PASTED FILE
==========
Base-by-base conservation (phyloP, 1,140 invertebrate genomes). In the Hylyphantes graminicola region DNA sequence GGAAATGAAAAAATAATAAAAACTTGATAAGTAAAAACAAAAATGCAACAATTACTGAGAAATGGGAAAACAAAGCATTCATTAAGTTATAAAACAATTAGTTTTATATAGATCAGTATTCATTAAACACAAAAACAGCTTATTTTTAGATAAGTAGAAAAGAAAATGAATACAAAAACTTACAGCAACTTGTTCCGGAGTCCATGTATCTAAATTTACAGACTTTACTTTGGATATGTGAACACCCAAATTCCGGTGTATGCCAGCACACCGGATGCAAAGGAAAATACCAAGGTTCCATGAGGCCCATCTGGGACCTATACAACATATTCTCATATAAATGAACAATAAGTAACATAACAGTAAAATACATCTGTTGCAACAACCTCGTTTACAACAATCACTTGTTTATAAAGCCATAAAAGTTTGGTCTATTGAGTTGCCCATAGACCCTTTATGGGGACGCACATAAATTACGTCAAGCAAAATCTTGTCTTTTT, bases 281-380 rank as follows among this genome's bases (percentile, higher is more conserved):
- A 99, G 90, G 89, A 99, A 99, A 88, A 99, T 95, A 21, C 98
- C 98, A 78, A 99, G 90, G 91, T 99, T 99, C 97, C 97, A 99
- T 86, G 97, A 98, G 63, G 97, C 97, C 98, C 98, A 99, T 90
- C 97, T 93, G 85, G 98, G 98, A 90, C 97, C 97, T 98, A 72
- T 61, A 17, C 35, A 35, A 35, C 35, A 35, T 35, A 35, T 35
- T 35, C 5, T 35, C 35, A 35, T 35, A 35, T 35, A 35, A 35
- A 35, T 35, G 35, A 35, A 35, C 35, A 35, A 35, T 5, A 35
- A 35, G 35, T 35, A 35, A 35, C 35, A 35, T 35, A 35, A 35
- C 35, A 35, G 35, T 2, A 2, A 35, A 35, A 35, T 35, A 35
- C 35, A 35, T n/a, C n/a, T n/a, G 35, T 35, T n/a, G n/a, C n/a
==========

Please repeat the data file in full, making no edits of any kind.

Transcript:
Base-by-base conservation (phyloP, 1,140 invertebrate genomes). In the Hylyphantes graminicola region DNA sequence GGAAATGAAAAAATAATAAAAACTTGATAAGTAAAAACAAAAATGCAACAATTACTGAGAAATGGGAAAACAAAGCATTCATTAAGTTATAAAACAATTAGTTTTATATAGATCAGTATTCATTAAACACAAAAACAGCTTATTTTTAGATAAGTAGAAAAGAAAATGAATACAAAAACTTACAGCAACTTGTTCCGGAGTCCATGTATCTAAATTTACAGACTTTACTTTGGATATGTGAACACCCAAATTCCGGTGTATGCCAGCACACCGGATGCAAAGGAAAATACCAAGGTTCCATGAGGCCCATCTGGGACCTATACAACATATTCTCATATAAATGAACAATAAGTAACATAACAGTAAAATACATCTGTTGCAACAACCTCGTTTACAACAATCACTTGTTTATAAAGCCATAAAAGTTTGGTCTATTGAGTTGCCCATAGACCCTTTATGGGGACGCACATAAATTACGTCAAGCAAAATCTTGTCTTTTT, bases 281-380 rank as follows among this genome's bases (percentile, higher is more conserved):
- A 99, G 90, G 89, A 99, A 99, A 88, A 99, T 95, A 21, C 98
- C 98, A 78, A 99, G 90, G 91, T 99, T 99, C 97, C 97, A 99
- T 86, G 97, A 98, G 63, G 97, C 97, C 98, C 98, A 99, T 90
- C 97, T 93, G 85, G 98, G 98, A 90, C 97, C 97, T 98, A 72
- T 61, A 17, C 35, A 35, A 35, C 35, A 35, T 35, A 35, T 35
- T 35, C 5, T 35, C 35, A 35, T 35, A 35, T 35, A 35, A 35
- A 35, T 35, G 35, A 35, A 35, C 35, A 35, A 35, T 5, A 35
- A 35, G 35, T 35, A 35, A 35, C 35, A 35, T 35, A 35, A 35
- C 35, A 35, G 35, T 2, A 2, A 35, A 35, A 35, T 35, A 35
- C 35, A 35, T n/a, C n/a, T n/a, G 35, T 35, T n/a, G n/a, C n/a